Another important aspect I’ve learned is that you don’t have to simmer spices to develop full flavor. I’ve cooked the flavor of spices out of my food, enough times to know… use a little and don’t cook it too long or it will dissipate.

And I always get the freshest spices I can and that means heading to my local natural foods store. I have my own little jars with tight fitting lids and I write the name of them with a black marker on the lid and on the jar.

And though I love fresh spices, another thing I’ve learned is that if I keep a spice in a small plastic bag, twist tied and then put into an air tight jar, it will keep for years. My first preference is for fresh spices, but I must confess that I have used spices as old as twenty years and they worked. They weren’t as potent so I used more.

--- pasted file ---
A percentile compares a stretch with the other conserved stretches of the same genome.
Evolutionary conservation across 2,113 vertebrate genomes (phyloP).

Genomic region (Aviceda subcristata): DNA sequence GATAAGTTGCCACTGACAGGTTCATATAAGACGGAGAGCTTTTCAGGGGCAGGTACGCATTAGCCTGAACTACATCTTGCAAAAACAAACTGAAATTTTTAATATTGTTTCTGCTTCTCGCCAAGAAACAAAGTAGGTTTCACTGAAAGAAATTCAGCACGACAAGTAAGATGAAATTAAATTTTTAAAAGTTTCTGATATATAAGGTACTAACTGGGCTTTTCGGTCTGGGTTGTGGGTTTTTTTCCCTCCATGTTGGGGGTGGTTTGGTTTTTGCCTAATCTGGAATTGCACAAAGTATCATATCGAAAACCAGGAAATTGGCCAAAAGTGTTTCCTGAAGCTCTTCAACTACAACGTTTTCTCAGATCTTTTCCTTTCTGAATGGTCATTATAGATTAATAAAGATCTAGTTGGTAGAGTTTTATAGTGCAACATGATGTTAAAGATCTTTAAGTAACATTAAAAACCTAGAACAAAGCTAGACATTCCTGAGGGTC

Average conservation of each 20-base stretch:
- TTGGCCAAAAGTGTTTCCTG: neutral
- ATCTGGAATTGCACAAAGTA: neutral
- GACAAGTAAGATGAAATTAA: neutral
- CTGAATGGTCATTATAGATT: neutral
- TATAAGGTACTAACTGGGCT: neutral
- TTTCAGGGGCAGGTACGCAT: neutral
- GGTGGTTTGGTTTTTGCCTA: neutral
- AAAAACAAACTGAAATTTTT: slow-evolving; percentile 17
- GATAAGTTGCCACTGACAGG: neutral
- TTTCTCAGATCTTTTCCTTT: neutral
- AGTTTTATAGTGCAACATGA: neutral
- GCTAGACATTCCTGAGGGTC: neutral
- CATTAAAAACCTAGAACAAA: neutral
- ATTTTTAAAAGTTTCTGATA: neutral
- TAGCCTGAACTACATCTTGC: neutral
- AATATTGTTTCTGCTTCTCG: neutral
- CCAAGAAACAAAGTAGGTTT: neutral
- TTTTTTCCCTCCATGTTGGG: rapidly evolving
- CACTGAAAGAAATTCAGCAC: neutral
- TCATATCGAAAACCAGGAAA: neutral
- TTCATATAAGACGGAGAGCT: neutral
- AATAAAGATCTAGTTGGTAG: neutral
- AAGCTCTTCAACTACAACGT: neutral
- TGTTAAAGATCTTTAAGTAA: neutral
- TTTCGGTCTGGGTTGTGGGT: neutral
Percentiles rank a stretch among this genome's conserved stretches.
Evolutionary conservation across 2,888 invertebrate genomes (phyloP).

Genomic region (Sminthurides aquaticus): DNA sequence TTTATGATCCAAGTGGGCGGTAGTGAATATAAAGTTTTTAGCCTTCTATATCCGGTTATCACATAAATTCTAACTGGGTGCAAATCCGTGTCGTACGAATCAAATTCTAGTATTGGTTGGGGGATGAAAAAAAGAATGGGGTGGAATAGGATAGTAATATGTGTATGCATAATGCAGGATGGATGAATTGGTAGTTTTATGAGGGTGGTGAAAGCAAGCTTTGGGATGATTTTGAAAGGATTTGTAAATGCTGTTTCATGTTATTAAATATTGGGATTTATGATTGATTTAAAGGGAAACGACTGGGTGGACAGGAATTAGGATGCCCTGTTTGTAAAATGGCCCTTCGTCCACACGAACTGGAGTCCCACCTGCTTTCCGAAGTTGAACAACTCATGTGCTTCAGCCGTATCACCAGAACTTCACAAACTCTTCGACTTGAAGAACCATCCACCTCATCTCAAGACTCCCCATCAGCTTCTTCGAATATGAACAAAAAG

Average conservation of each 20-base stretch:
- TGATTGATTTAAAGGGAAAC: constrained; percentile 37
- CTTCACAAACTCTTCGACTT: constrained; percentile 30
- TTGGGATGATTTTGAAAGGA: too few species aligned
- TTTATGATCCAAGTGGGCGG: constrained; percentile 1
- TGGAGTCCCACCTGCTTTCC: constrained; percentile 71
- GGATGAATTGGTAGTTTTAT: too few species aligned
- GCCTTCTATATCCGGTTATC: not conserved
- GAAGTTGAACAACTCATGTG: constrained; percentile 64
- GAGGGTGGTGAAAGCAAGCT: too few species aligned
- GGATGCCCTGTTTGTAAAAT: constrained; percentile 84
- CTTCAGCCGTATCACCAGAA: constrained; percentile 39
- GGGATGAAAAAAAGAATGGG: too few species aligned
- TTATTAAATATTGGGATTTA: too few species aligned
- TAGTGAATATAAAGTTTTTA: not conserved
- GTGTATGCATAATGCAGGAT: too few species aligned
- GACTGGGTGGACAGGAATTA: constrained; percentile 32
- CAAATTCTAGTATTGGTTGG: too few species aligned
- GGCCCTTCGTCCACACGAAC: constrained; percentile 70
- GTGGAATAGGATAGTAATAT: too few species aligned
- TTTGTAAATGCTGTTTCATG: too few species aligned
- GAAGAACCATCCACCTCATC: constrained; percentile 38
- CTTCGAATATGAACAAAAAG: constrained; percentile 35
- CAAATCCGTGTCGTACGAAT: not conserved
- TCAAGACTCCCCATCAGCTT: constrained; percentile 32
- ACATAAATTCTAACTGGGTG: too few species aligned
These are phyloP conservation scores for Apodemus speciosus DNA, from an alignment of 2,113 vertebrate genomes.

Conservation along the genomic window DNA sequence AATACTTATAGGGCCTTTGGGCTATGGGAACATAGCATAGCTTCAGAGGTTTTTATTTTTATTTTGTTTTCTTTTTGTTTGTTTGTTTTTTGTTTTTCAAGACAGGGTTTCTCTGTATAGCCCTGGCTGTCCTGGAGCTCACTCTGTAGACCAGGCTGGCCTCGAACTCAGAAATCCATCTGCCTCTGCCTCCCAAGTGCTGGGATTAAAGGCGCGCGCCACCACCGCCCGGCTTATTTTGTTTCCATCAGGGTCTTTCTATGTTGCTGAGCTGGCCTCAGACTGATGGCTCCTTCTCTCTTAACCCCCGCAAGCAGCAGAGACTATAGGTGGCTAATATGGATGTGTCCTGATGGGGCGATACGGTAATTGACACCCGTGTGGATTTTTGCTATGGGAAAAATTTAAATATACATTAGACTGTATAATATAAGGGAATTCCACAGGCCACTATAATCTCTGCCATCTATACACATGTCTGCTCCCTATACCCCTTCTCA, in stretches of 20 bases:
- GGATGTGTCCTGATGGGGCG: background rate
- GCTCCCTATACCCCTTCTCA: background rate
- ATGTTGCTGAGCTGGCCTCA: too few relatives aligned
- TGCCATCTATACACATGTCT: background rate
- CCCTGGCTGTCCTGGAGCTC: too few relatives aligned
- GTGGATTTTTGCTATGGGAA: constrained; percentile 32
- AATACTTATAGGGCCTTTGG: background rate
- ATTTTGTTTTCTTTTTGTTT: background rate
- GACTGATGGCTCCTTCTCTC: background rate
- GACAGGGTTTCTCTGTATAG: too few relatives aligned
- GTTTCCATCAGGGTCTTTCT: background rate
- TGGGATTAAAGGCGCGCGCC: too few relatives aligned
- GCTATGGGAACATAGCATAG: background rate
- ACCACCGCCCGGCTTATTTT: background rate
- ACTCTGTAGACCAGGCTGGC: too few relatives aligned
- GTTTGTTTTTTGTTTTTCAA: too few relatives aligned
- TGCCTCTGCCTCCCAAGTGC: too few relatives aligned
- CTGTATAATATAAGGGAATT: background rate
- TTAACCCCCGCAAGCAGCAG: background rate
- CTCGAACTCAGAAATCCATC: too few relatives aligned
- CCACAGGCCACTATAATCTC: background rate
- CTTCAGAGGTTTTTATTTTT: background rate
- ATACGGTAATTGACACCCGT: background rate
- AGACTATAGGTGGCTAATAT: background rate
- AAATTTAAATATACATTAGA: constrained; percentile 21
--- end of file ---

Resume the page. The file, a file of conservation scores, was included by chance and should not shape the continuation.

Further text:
Don’t be afraid to spice it up but the best tip I can give is start with a pinch until you get to know the spice and then you can use two, three or four pinches.

Suellen Ocean is the author of Acorns and Eat’em, a how-to vegetarian cookbook and field guide for eating acorns. Find it here:–Vegetarian-Cookbook/dp/1491288973